“The difference between fiction and reality is that fiction has to make sense.”
HALLIE EPHRON: Today we welcome Susan W. Hubbard who writes mysteries with a twist. Her new series novel FALSE CAST was inspired by one of the more bizarre news stories ever. I remember reading about the brazen escape of two convicted killers from a prison in Dannemora, New York in 2015, and thinking this is just too bizarre.
I'll let her tell it -- how real life inspires us and sometimes leaves it to crime fiction writer to make it credible.
S. W. HUBBARD: Fiction writers have always been inspired by real life. Our job used to be to take the framework of real life and strip away all the dull laundry-folding /grass-mowing/car pool-driving part and leave readers with only the witty remarks, smoldering kisses, and tragic deaths. We’d shake up the pieces, but make sure they all clicked together by the last page. Enhanced reality: more intriguing, more vibrant, more fun, but still plausible.
Then came 2017, the dawn of post-factual civilization. Suddenly, it’s not so easy to be a novelist. Every day, the news headlines serve up plot lines wilder than anything a writer could fabricate. Russians hacking our election, country club members snapping pictures of the nuclear code bearer and posting them on Facebook, fake terrorist massacres. Every day people murmur, “you can’t make this stuff up.” And it’s true. If any author invented this and put it in a novel, her editor would come after her with a red pen flowing. Too wild. Too implausible. Too over the top.
Because fiction has to make sense. Real life, on the other hand, doesn’t have an editor.
More’s the pity.
So, can over-the-top reality ever benefit a fiction writer? My new release, False Cast, Book 5 in the Frank Bennett Adirondack Mountain Mystery Series, was inspired by the brazen real-life escape of two murderers from the Clinton Correctional Facility in Dannemora, New York in 2015. The case of Richard Matt and David Sweat captivated the nation as the two killers slipped through the heating tunnels of a maximum security prison, and then for three weeks eluded hundreds of law enforcement officers searching for them all over upstate New York.
If their escape plan had turned up in the pages of a novel, it would have been rejected by every publisher in America. Richard Matt, an amateur artist, bribed a guard by giving him original paintings, so the guard helped smuggle tools through the metal detectors. A female prison employee with a crush on the killers hid hacksaws in packages of ground beef. And a two-foot square hole in the prisoners’ cell went unnoticed for months. And all that came before their nightly explorations of the steam pipes behind the walls of their cells.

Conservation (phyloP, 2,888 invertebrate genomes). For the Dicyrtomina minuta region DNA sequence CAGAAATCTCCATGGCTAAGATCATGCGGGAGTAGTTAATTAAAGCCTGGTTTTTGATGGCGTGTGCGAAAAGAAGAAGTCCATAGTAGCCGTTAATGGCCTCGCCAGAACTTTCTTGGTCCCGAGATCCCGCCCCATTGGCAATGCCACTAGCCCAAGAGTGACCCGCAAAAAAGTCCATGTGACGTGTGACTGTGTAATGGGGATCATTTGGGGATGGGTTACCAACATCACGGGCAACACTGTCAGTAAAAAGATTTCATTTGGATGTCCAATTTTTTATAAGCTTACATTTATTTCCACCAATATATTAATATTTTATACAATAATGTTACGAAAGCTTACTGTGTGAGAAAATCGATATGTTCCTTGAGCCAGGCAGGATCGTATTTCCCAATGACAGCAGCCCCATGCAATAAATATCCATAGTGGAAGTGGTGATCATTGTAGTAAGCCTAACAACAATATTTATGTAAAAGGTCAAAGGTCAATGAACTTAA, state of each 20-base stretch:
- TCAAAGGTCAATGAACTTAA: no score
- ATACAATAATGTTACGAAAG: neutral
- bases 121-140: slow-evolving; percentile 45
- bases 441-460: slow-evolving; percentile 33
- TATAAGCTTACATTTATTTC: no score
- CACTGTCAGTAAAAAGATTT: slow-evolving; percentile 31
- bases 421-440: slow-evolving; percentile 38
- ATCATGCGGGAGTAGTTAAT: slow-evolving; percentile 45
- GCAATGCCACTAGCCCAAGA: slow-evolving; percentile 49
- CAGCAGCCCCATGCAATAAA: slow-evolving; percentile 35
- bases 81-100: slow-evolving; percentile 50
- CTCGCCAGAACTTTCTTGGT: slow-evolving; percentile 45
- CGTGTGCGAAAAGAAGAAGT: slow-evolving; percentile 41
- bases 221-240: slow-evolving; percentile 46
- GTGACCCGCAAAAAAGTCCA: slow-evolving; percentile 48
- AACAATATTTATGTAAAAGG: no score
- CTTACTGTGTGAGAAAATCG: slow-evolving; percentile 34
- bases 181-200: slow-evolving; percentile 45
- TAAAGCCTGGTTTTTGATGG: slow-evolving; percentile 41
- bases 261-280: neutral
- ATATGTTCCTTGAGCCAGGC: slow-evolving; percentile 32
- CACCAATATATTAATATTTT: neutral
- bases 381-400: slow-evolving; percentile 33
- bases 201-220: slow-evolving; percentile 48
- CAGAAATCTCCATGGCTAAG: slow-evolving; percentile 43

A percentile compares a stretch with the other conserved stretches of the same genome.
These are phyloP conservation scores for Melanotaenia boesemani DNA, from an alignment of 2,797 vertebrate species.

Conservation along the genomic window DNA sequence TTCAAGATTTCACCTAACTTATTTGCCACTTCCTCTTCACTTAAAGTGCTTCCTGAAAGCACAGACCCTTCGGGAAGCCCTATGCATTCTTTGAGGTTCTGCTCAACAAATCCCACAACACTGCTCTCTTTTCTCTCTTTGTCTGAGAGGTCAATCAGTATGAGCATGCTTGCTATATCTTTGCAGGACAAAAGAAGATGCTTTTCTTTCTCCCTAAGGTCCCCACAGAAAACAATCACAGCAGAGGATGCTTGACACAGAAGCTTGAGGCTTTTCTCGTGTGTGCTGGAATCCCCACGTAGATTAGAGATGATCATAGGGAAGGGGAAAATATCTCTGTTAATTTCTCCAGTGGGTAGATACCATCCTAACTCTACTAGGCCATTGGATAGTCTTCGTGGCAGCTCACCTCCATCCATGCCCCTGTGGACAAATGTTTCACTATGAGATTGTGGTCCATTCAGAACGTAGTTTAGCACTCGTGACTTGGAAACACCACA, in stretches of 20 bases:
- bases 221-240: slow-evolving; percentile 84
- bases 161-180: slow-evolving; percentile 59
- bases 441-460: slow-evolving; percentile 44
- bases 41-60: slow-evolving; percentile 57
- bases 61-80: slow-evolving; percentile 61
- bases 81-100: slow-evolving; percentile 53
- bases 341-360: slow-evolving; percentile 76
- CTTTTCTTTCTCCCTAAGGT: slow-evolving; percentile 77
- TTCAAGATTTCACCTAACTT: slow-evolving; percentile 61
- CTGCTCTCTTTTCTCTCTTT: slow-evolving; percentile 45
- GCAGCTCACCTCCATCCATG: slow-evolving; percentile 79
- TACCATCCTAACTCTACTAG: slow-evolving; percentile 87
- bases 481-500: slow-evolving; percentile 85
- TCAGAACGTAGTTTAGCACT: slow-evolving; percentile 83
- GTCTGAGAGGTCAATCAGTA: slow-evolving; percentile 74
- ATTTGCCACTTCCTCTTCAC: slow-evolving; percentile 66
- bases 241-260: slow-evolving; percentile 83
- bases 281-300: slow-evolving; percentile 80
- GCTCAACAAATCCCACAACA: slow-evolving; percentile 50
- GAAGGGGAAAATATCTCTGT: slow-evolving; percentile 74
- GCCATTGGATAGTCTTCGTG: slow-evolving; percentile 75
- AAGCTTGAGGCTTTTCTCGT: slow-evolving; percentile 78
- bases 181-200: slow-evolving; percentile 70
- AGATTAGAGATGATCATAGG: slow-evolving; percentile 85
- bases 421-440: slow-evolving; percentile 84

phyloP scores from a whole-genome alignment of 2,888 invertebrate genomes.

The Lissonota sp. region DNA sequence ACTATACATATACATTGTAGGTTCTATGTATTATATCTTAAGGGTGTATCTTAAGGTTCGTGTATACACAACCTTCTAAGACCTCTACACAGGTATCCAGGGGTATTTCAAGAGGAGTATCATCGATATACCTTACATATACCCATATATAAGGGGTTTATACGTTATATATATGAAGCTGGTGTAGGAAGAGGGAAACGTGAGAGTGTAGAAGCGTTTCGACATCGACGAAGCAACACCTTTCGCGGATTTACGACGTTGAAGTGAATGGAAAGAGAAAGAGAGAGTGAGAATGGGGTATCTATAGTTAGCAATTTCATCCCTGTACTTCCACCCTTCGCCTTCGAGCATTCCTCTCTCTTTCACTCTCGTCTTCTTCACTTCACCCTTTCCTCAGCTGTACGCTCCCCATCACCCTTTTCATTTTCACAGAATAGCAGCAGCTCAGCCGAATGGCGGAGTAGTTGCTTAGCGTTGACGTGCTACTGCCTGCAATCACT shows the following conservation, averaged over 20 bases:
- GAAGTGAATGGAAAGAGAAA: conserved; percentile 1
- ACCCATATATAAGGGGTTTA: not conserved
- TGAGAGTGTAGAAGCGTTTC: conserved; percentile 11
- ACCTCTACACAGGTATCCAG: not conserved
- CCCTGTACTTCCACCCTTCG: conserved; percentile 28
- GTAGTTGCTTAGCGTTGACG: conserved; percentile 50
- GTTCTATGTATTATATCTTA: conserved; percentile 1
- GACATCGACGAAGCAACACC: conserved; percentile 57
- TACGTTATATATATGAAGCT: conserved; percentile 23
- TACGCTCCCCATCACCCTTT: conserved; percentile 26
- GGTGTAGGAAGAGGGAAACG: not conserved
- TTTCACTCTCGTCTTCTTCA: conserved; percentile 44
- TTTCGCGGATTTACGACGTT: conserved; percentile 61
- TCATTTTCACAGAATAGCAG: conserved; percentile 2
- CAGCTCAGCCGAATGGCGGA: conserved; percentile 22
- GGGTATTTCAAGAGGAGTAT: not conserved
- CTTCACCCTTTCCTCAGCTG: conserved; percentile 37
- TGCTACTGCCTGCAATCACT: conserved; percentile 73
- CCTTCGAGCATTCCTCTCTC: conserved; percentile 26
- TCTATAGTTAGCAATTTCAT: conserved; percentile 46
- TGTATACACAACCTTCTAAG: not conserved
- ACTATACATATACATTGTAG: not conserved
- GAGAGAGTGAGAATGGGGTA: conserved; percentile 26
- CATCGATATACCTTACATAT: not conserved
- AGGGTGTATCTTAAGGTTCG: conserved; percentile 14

Susan, can you top this? Not even going to try!
I was less interested in writing about the actual mechanics of a prison break and more interested in how the escape transformed everyday life in the small Adirondack towns where the prisoners were hiding. Who was helping them? What was their endgame? Who was in danger?
And the Keystone Kops-like antics of the escape provided me with plenty of plotting cover. My prisoner in False Cast escapes while being transported from the Essex County Jail to his felony hearing. And while I’m sure police officers everywhere will howl in protest at the sloppy procedures that enable his escape (We would never do that!), all I have to do is point to that undetected two foot hole in the Dannemora cell to justify my plotting. And if anyone objects to the motivations of my fictional accomplices, I can point to that painting as evidence that people are driven by strange desires.
After all the drama of their escape, Sweat and Matt came to a pathetic end: one killed, the other wounded and recaptured by the police. This is where the mystery novelist steps up to the plate. Allow me to fix this saga with a dramatic climax, some well-deserved justice, and a touching epiphany. What power I have to improve the real world!
Whether I’m reading or writing, I want my mystery novels to make sense of the craziness and impose order on a world in disarray. Do you think mystery novels can restore a little sanity to a world gone mad? What’s your favorite “truth is stranger than fiction” story?
False Cast is available on Kindle and in paperback on Amazon. For those who haven’t yet tried the Frank Bennett Adirondack Mountain Mystery Series, The Lure will be FREE on Kindle February 24-28, so be sure to download a copy.
S.W. Hubbard is the author of the Palmyrton Estate Sale Mysteries, Another Man’s Treasure, Treasure of Darkness, and This Bitter Treasure. She is also is the author of four Police Chief Frank Bennett mystery novels set in the Adirondack Mountains: Take the Bait, The Lure (originally published as Swallow the Hook),Blood Knot, and False Cast, as well as a short story collection featuring Frank Bennett, Dead Drift. Take the Bait was nominated for an Agatha Award for Best First Mystery Novel. Her short stories have appeared in Alfred Hitchcock’s Mystery Magazine and the anthologies Crimes by Moonlight, The Mystery Box, and Adirondack Mysteries. She lives in Morristown, NJ, where she teaches creative writing to enthusiastic teens and adults, and expository writing to reluctant college freshmen. To contact her, join her mailing list, or read the first chapter of any of her books, visit: http://www.swhubbard.net.
Follow her on Twitter @swhubbardauthor or like her Facebook author page. Connect with S.W. Hubbard on Pinterest and Goodreads too.